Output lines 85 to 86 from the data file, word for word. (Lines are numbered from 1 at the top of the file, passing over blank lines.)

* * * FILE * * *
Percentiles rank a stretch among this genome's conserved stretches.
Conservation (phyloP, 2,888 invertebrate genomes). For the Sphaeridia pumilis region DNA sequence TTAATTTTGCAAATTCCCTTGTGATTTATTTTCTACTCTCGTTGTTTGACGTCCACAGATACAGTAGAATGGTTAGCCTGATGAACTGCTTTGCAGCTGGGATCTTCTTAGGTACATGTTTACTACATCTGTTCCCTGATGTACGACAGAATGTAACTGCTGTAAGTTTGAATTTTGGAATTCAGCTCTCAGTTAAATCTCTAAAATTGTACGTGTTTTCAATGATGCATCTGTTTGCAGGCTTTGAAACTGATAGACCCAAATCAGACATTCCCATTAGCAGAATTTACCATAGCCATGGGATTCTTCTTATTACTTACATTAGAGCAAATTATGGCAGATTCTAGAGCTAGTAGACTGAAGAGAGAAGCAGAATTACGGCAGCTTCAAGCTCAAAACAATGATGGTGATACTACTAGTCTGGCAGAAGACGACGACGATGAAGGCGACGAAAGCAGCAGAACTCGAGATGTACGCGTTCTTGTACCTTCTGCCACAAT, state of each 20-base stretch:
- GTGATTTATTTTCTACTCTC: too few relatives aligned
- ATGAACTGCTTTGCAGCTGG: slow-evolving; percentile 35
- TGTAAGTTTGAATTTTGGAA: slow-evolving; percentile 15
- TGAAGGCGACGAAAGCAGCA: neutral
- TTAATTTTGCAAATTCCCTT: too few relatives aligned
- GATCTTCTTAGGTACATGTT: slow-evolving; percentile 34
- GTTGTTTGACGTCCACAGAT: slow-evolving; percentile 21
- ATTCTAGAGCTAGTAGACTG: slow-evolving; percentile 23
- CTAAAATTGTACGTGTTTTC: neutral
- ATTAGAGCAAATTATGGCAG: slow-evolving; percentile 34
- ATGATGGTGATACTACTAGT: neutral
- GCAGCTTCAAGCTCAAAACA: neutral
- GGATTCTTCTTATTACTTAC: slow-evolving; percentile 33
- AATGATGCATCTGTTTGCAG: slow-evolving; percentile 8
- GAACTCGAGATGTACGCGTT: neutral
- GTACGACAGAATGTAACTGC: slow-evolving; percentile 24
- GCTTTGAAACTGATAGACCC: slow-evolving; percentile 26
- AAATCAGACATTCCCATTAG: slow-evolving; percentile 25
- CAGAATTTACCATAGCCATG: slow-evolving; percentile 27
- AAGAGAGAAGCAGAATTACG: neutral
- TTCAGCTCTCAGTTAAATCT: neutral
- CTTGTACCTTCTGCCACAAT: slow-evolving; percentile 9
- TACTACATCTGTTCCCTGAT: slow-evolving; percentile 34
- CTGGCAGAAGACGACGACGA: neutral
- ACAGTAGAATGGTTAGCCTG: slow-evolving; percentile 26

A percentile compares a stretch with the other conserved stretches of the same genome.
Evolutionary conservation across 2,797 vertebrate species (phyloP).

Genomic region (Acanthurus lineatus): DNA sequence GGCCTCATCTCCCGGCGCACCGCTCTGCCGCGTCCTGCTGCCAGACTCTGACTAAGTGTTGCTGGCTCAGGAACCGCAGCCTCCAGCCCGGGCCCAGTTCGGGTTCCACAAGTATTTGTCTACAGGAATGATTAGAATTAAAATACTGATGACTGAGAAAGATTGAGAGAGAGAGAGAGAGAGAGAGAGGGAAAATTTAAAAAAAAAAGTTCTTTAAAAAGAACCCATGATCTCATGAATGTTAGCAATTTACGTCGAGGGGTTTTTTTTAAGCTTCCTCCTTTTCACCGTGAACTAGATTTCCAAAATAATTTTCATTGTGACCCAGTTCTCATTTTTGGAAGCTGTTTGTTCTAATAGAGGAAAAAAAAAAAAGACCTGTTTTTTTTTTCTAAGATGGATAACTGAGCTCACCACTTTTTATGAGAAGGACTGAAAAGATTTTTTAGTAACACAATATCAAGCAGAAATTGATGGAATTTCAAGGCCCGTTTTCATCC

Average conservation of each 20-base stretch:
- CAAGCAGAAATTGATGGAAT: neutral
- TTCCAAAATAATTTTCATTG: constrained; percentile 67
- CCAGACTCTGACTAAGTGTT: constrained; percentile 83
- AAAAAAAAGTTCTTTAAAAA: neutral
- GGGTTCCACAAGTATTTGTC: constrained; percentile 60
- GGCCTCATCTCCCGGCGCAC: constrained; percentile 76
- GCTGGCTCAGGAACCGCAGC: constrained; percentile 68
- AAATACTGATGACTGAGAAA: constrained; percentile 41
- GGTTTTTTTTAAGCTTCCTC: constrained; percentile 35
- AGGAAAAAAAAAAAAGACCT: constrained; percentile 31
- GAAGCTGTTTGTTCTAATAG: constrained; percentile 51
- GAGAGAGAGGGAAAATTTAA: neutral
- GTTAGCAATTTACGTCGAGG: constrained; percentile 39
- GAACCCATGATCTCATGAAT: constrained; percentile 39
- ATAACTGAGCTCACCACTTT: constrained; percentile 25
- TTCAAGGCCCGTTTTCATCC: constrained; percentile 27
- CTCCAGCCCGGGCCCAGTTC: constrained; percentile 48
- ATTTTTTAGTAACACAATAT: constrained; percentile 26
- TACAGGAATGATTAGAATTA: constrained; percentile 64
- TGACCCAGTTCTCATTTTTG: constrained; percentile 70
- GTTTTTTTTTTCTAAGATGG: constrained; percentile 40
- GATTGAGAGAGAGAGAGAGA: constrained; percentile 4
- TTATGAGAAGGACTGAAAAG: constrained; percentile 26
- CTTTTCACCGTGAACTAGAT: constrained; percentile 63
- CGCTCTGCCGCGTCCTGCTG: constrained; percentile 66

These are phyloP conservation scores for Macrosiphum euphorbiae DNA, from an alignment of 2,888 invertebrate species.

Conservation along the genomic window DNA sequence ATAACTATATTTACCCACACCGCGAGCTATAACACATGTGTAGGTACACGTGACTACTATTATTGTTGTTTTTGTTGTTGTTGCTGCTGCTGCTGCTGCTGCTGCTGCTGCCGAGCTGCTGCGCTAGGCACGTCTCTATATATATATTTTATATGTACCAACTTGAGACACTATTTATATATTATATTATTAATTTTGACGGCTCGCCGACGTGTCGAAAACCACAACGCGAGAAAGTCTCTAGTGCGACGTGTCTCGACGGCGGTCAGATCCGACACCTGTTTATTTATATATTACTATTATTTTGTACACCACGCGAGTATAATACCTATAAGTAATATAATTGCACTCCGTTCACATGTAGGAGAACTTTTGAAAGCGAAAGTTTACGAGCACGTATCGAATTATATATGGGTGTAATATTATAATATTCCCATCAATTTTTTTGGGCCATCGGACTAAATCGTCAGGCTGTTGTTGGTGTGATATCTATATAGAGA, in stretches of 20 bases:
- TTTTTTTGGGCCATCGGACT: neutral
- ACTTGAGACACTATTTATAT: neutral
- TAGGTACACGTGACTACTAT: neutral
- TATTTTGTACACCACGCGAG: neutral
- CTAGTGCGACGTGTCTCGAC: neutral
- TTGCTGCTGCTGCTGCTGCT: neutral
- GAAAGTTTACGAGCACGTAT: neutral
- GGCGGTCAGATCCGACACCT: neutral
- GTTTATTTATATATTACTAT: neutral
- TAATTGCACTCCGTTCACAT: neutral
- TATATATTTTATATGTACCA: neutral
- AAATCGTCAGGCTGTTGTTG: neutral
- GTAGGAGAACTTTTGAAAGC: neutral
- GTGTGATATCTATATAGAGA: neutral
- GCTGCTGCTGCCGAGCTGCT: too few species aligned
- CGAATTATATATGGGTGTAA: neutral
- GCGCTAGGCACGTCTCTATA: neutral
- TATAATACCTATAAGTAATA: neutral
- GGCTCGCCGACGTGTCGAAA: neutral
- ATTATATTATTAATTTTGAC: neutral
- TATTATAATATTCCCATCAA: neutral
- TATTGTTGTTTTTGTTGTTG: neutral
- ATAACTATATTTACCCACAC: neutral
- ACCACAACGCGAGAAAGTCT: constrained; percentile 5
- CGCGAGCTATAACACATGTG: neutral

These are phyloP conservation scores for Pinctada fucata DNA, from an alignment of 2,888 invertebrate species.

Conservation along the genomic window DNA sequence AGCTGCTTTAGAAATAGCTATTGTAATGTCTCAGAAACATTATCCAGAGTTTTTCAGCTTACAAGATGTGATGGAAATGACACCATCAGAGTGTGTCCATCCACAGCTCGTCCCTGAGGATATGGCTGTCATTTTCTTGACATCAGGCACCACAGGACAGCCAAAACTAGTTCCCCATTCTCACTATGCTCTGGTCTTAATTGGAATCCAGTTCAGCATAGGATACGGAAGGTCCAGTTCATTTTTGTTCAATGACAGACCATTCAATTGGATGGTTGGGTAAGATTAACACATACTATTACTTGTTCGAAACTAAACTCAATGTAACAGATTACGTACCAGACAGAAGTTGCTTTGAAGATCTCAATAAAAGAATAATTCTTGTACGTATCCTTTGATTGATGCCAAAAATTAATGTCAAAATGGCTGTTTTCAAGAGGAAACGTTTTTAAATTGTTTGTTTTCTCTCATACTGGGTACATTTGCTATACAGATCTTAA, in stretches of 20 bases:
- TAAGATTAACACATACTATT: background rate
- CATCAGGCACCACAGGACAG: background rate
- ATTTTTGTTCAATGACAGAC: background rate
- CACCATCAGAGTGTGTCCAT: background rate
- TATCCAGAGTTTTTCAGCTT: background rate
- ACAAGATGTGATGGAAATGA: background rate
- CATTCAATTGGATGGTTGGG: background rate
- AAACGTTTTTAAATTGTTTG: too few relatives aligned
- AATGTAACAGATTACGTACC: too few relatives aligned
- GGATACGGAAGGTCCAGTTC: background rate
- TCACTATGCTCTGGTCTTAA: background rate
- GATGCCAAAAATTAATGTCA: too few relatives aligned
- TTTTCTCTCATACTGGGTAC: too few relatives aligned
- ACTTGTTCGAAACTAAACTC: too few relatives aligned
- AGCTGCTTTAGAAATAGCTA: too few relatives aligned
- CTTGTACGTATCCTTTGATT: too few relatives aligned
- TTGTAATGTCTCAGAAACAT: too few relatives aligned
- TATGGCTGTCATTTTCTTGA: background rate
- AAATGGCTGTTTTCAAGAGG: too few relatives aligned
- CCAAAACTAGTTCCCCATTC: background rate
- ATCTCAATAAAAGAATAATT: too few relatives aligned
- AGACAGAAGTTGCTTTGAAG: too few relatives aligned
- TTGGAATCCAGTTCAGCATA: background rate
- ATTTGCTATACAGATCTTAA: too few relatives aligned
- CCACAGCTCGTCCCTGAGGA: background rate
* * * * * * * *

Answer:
Conservation along the genomic window DNA sequence AGCTGCTTTAGAAATAGCTATTGTAATGTCTCAGAAACATTATCCAGAGTTTTTCAGCTTACAAGATGTGATGGAAATGACACCATCAGAGTGTGTCCATCCACAGCTCGTCCCTGAGGATATGGCTGTCATTTTCTTGACATCAGGCACCACAGGACAGCCAAAACTAGTTCCCCATTCTCACTATGCTCTGGTCTTAATTGGAATCCAGTTCAGCATAGGATACGGAAGGTCCAGTTCATTTTTGTTCAATGACAGACCATTCAATTGGATGGTTGGGTAAGATTAACACATACTATTACTTGTTCGAAACTAAACTCAATGTAACAGATTACGTACCAGACAGAAGTTGCTTTGAAGATCTCAATAAAAGAATAATTCTTGTACGTATCCTTTGATTGATGCCAAAAATTAATGTCAAAATGGCTGTTTTCAAGAGGAAACGTTTTTAAATTGTTTGTTTTCTCTCATACTGGGTACATTTGCTATACAGATCTTAA, in stretches of 20 bases:
- TAAGATTAACACATACTATT: background rate